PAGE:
Hyphen

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The rules about hyphens are not fixed. The points below are guidelines rather than rules. Use a hyphen to join words to show that their meaning is linked in some way: book-case or bookcase race-horse or racehorse pick-me-up 2. Use a hyphen to make compound modifiers before nouns: a blue-eyed boy but The boy was blue eyed.

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The prefixes all- , ex- , and self - usually need a hyphen: all-inclusive ex-wife self-control When a prefix comes before a capitalized word, use a hyphen: non-English When a prefix is capitalized, use a hyphen: A-frame 4. Collins and Longman confirm that only the second is in use among those who use the term regularly, but again Oxford clings stubbornly to the antiquated and pointless hyphen.

You should always respect the usage of the owner of the name. Now here is something important: it is usually essential to hyphenate compound modifiers.

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Compare the following: She kissed him good night. She gave him a good-night kiss.

The hyphen in the second example is necessary to show that good-night is a single compound modifier. Without the hyphen, the reader might easily be misled: Here the reader might be momentarily flummoxed into thinking that she had given him some kind of " night kiss ", whatever that means.

How to use a hyphen (-) | Lexico

Here are some further examples: Her dress is light green. She's wearing a light-green dress. This book token is worth ten pounds. This is a ten-pound book token. She always turned up for the parties at the end of term. She always turned up for the end-of-term parties. This essay is well thought out. This is a well-thought-out essay. Her son is ten years old. She has a ten-year-old son.

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Use hyphens liberally in such compound modifiers; they are often vital to comprehension: a light-green dress is not necessarily a light green dress ; our first-class discussion is quite different from our first class discussion ; a rusty nail cutter is hardly the same as a rusty nail-cutter ; a woman-hating religion is utterly different from a woman hating religion ; and a nude-review producer is most unlikely to be a nude review producer! You can mislead your reader disastrously by omitting these crucial hyphens: She always turned up for the end of term parties does not appear to mean the same as the hyphenated example above example adapted from Carey Consider the next two examples: The earliest known hominid was Homo habilis.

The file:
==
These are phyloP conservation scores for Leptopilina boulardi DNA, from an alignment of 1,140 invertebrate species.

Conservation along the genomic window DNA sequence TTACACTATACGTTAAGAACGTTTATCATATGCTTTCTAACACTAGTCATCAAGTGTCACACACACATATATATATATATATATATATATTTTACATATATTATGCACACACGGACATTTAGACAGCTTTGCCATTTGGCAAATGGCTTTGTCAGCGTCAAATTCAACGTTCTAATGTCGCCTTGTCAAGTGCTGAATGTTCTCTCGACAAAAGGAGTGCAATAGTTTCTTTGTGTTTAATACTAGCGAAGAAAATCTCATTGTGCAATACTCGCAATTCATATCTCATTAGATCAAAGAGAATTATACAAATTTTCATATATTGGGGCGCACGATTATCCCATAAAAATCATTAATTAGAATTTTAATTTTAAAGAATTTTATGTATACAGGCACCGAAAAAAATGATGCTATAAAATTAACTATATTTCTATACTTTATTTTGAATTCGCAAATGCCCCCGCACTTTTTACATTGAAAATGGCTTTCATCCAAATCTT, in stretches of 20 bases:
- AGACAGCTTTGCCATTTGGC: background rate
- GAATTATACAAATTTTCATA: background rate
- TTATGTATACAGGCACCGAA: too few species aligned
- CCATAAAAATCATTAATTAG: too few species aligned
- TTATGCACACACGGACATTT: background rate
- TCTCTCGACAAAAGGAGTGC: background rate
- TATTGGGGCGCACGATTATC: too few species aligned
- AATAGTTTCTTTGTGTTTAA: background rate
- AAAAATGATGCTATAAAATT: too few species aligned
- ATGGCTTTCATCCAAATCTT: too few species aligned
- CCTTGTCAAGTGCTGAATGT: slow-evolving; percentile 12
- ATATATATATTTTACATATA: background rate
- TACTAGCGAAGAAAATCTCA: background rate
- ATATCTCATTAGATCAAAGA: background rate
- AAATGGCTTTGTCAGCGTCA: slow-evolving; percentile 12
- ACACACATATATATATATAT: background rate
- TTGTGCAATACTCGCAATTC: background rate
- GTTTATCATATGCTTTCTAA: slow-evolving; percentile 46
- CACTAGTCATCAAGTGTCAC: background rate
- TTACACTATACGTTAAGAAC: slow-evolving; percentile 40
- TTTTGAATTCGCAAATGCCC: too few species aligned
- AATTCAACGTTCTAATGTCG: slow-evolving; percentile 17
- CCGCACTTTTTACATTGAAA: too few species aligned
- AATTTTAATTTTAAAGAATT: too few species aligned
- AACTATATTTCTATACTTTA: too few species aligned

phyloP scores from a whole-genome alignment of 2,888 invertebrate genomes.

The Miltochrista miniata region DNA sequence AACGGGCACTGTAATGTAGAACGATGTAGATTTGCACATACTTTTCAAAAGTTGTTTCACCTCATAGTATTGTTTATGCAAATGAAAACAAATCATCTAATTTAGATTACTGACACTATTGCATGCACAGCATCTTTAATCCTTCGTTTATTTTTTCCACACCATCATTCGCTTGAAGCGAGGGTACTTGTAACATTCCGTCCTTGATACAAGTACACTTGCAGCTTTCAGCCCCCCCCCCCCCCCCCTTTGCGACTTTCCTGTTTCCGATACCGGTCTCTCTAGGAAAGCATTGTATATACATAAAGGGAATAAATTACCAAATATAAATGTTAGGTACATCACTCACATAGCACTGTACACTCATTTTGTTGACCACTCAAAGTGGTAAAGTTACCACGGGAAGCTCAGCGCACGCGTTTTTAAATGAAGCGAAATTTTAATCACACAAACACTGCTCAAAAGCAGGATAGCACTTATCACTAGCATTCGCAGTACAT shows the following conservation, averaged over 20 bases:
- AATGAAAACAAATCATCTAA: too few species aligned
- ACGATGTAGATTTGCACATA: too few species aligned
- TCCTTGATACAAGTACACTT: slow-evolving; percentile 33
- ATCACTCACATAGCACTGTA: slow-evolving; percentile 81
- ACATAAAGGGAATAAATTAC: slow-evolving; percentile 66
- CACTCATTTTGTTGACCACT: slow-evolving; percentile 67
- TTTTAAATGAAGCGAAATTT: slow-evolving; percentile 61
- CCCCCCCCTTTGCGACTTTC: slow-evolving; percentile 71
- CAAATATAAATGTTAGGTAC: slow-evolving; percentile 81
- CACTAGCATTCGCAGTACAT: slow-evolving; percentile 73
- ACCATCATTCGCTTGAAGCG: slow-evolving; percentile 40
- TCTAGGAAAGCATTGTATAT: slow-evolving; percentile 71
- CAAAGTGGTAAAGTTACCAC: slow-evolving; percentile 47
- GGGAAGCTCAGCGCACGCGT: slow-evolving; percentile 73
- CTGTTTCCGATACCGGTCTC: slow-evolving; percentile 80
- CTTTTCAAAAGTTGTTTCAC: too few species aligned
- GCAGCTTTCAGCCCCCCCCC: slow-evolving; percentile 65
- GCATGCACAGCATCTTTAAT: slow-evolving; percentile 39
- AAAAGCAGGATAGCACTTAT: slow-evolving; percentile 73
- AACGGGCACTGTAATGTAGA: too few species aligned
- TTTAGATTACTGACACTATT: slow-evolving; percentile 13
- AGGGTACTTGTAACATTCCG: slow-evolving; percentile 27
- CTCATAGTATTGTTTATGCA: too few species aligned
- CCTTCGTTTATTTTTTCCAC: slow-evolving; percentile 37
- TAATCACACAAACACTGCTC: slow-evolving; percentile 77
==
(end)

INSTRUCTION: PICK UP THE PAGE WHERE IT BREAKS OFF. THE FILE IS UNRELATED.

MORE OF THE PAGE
The earliest-known hominid was Homo habilis. These do not mean the same thing at all. The first means that, of all the hominids we know about, H. The second means that, of all the hominids, H. Effectively, the first sentence includes the structure [ earliest ] [ known hominid ], while the second includes the structure [ earliest-known ] [ hominid ]. Again, these two sentences would be pronounced differently, but the pronunciation difference is lost in writing; hence accurate punctuation is essential if you are not going to mislead your reader utterly.

In the past, these sorts of compounds were usually hyphenated, but the situation is different today. The tendency is now to write them as either one word or two separate words. However, the most important thing to note is that you should choose one style and stick to it within a piece of writing. Hyphens can be used to join a prefix to another word, especially if the prefix ends in a vowel and the other word also begins with one e.


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This use is less common than it used to be, though, and one-word forms are becoming more usual e. Use a hyphen to separate a prefix from a name or date, e. They show where a word is to be divided at the end of a line of writing.

The Hyphen

Always try to split the word in a sensible place, so that the first part does not mislead the reader: for example, hel-met not he-lmet ; dis-abled not disa-bled. Hyphens are also used to stand for a common second element in all but the last word of a list, e.


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You can read more about when to use hyphens on the Oxford Dictionaries blog. Here you will find helpful tips on when to use hyphens and examples of when they should not be used.